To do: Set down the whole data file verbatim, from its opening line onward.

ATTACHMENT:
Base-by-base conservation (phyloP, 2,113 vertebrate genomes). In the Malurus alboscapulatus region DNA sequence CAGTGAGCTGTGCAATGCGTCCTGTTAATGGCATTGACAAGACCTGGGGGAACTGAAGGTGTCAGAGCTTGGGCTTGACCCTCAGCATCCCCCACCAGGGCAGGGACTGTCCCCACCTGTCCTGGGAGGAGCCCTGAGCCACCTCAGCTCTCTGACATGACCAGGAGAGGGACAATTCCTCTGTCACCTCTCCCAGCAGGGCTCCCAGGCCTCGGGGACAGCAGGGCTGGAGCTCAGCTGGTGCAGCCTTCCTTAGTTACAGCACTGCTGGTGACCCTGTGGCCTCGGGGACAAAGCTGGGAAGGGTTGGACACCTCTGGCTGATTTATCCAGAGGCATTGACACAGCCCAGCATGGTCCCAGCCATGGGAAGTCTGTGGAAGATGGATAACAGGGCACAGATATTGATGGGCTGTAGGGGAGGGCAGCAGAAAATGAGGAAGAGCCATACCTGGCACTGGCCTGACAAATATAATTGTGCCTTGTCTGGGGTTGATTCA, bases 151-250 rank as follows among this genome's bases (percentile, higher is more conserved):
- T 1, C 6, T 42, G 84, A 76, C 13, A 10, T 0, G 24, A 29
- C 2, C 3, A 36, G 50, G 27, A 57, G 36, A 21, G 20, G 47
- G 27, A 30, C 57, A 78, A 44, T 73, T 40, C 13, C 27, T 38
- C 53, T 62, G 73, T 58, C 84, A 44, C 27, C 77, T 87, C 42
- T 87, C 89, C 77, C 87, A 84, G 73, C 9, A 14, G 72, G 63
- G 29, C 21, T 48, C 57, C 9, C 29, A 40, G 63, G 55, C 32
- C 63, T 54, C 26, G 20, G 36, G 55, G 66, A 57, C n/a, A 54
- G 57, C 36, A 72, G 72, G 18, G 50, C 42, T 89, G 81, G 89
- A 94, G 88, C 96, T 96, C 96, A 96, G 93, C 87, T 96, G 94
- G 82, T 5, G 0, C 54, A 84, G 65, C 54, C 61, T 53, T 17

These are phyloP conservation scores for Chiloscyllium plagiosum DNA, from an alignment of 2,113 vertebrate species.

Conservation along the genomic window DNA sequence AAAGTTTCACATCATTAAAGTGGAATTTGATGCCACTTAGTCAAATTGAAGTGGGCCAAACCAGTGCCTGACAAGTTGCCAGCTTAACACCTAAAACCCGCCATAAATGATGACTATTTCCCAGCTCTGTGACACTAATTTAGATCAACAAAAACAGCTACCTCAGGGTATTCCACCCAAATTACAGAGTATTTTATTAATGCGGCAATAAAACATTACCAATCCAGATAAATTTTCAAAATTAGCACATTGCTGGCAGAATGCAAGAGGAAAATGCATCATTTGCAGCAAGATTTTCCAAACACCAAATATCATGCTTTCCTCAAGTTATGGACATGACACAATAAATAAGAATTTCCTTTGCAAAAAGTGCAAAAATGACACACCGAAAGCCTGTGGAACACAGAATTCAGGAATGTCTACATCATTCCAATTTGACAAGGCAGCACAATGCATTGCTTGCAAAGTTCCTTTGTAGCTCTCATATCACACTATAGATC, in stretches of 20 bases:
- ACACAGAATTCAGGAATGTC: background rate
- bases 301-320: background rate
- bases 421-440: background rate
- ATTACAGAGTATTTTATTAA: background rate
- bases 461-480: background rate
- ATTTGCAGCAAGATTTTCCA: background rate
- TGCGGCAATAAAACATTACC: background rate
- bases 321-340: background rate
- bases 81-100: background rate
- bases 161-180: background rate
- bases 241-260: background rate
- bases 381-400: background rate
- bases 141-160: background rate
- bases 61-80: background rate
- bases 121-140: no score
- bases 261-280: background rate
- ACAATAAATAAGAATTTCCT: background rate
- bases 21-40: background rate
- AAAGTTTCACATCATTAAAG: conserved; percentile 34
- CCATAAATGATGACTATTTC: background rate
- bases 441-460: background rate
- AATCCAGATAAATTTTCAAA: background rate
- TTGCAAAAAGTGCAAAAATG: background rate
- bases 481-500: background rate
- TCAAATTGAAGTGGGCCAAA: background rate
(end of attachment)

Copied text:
Base-by-base conservation (phyloP, 2,113 vertebrate genomes). In the Malurus alboscapulatus region DNA sequence CAGTGAGCTGTGCAATGCGTCCTGTTAATGGCATTGACAAGACCTGGGGGAACTGAAGGTGTCAGAGCTTGGGCTTGACCCTCAGCATCCCCCACCAGGGCAGGGACTGTCCCCACCTGTCCTGGGAGGAGCCCTGAGCCACCTCAGCTCTCTGACATGACCAGGAGAGGGACAATTCCTCTGTCACCTCTCCCAGCAGGGCTCCCAGGCCTCGGGGACAGCAGGGCTGGAGCTCAGCTGGTGCAGCCTTCCTTAGTTACAGCACTGCTGGTGACCCTGTGGCCTCGGGGACAAAGCTGGGAAGGGTTGGACACCTCTGGCTGATTTATCCAGAGGCATTGACACAGCCCAGCATGGTCCCAGCCATGGGAAGTCTGTGGAAGATGGATAACAGGGCACAGATATTGATGGGCTGTAGGGGAGGGCAGCAGAAAATGAGGAAGAGCCATACCTGGCACTGGCCTGACAAATATAATTGTGCCTTGTCTGGGGTTGATTCA, bases 151-250 rank as follows among this genome's bases (percentile, higher is more conserved):
- T 1, C 6, T 42, G 84, A 76, C 13, A 10, T 0, G 24, A 29
- C 2, C 3, A 36, G 50, G 27, A 57, G 36, A 21, G 20, G 47
- G 27, A 30, C 57, A 78, A 44, T 73, T 40, C 13, C 27, T 38
- C 53, T 62, G 73, T 58, C 84, A 44, C 27, C 77, T 87, C 42
- T 87, C 89, C 77, C 87, A 84, G 73, C 9, A 14, G 72, G 63
- G 29, C 21, T 48, C 57, C 9, C 29, A 40, G 63, G 55, C 32
- C 63, T 54, C 26, G 20, G 36, G 55, G 66, A 57, C n/a, A 54
- G 57, C 36, A 72, G 72, G 18, G 50, C 42, T 89, G 81, G 89
- A 94, G 88, C 96, T 96, C 96, A 96, G 93, C 87, T 96, G 94
- G 82, T 5, G 0, C 54, A 84, G 65, C 54, C 61, T 53, T 17

These are phyloP conservation scores for Chiloscyllium plagiosum DNA, from an alignment of 2,113 vertebrate species.

Conservation along the genomic window DNA sequence AAAGTTTCACATCATTAAAGTGGAATTTGATGCCACTTAGTCAAATTGAAGTGGGCCAAACCAGTGCCTGACAAGTTGCCAGCTTAACACCTAAAACCCGCCATAAATGATGACTATTTCCCAGCTCTGTGACACTAATTTAGATCAACAAAAACAGCTACCTCAGGGTATTCCACCCAAATTACAGAGTATTTTATTAATGCGGCAATAAAACATTACCAATCCAGATAAATTTTCAAAATTAGCACATTGCTGGCAGAATGCAAGAGGAAAATGCATCATTTGCAGCAAGATTTTCCAAACACCAAATATCATGCTTTCCTCAAGTTATGGACATGACACAATAAATAAGAATTTCCTTTGCAAAAAGTGCAAAAATGACACACCGAAAGCCTGTGGAACACAGAATTCAGGAATGTCTACATCATTCCAATTTGACAAGGCAGCACAATGCATTGCTTGCAAAGTTCCTTTGTAGCTCTCATATCACACTATAGATC, in stretches of 20 bases:
- ACACAGAATTCAGGAATGTC: background rate
- bases 301-320: background rate
- bases 421-440: background rate
- ATTACAGAGTATTTTATTAA: background rate
- bases 461-480: background rate
- ATTTGCAGCAAGATTTTCCA: background rate
- TGCGGCAATAAAACATTACC: background rate
- bases 321-340: background rate
- bases 81-100: background rate
- bases 161-180: background rate
- bases 241-260: background rate
- bases 381-400: background rate
- bases 141-160: background rate
- bases 61-80: background rate
- bases 121-140: no score
- bases 261-280: background rate
- ACAATAAATAAGAATTTCCT: background rate
- bases 21-40: background rate
- AAAGTTTCACATCATTAAAG: conserved; percentile 34
- CCATAAATGATGACTATTTC: background rate
- bases 441-460: background rate
- AATCCAGATAAATTTTCAAA: background rate
- TTGCAAAAAGTGCAAAAATG: background rate
- bases 481-500: background rate
- TCAAATTGAAGTGGGCCAAA: background rate